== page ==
Book Review

Ash Mountain – Helen Fitzgerald

Today I am joining the blog tour for the brilliant Ash Mountain by Helen Fitzgerald. Many thanks to Helen, Orenda Books, and to Anne Cater at Random Things Blog Tours, for inviting me to be a part of the tour, and for providing me with a copy of the book.


Fran hates her hometown, and she thought she’d escaped. But her father is ill, and needs care. Her relationship is over, and she hates her dead-end job in the city, anyway.

She returns home to nurse her dying father, her distant teenage daughter in tow for the weekends. There, in the sleepy town of Ash Mountain, childhood memories prick at her fragile self-esteem, she falls in love for the first time, and her demanding dad tests her patience, all in the unbearable heat of an Australian summer.

As past friendships and rivalries are renewed, and new ones forged, Fran’s tumultuous home life is the least of her worries, when old crimes rear their heads and a devastating bushfire ravages the town and all of its inhabitants…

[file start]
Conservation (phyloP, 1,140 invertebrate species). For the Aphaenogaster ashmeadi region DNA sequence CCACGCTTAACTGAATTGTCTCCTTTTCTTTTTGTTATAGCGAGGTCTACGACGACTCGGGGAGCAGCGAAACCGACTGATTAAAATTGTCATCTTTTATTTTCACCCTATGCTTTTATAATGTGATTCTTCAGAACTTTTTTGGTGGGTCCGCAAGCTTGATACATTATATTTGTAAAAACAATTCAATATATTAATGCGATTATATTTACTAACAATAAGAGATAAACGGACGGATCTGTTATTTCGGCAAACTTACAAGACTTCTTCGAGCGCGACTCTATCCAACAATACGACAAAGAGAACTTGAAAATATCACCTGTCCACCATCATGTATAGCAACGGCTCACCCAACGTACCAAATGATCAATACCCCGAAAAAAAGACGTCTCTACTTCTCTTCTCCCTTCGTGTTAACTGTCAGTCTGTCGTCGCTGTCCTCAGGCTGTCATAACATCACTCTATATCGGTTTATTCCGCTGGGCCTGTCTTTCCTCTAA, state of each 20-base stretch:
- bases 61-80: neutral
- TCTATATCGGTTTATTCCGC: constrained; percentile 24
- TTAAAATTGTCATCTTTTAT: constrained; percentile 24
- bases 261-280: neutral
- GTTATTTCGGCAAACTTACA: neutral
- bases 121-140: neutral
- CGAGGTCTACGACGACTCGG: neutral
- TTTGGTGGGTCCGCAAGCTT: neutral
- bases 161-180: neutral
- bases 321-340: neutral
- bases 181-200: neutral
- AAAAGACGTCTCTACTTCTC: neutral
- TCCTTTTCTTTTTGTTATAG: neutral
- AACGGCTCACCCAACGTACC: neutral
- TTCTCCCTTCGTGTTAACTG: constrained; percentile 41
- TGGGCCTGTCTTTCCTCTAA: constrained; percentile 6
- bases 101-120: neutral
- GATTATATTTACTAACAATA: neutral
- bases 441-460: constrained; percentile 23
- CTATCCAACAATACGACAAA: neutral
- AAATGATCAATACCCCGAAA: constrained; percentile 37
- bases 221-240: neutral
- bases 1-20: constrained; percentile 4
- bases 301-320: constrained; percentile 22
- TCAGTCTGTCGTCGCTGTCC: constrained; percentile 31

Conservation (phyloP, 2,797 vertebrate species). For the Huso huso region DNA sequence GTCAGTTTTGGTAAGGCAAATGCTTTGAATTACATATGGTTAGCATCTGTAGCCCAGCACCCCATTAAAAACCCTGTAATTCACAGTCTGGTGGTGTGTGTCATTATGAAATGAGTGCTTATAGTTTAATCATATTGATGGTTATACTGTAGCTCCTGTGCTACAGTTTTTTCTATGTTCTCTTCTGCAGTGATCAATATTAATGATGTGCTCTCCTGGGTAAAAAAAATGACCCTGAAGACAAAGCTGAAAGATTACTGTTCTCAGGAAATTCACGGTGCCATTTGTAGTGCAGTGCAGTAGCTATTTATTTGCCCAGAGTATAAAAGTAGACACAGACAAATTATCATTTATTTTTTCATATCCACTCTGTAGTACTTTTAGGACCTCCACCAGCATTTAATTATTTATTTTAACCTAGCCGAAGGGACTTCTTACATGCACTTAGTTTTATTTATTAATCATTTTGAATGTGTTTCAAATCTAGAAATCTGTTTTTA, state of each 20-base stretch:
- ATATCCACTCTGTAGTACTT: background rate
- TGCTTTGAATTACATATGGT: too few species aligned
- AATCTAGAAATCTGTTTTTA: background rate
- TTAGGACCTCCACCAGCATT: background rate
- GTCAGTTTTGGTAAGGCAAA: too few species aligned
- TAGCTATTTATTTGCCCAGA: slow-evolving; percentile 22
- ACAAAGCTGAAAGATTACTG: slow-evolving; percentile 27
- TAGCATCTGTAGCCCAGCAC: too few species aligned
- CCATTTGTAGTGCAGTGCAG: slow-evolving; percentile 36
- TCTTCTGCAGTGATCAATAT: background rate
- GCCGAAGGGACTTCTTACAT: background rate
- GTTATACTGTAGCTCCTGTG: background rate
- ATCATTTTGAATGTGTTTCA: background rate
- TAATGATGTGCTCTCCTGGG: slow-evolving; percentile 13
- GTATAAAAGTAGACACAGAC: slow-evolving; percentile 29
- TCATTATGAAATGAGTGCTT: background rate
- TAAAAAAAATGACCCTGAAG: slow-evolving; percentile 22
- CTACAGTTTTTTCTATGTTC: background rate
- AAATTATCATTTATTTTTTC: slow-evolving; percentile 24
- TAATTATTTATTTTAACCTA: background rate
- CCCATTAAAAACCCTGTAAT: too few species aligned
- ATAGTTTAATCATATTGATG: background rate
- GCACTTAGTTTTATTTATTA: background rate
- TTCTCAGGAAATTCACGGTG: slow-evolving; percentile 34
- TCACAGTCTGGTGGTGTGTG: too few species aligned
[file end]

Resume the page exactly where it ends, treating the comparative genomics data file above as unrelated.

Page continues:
Simultaneously a warm, darkly funny portrait of small-town life – and a woman and a land in crisis – and a shocking and truly distressing account of a catastrophic event that changes things forever, Ash Mountain is a heart-breaking slice of domestic noir, and a disturbing disaster thriller that you will never forget…


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Ash Mountain Cover Image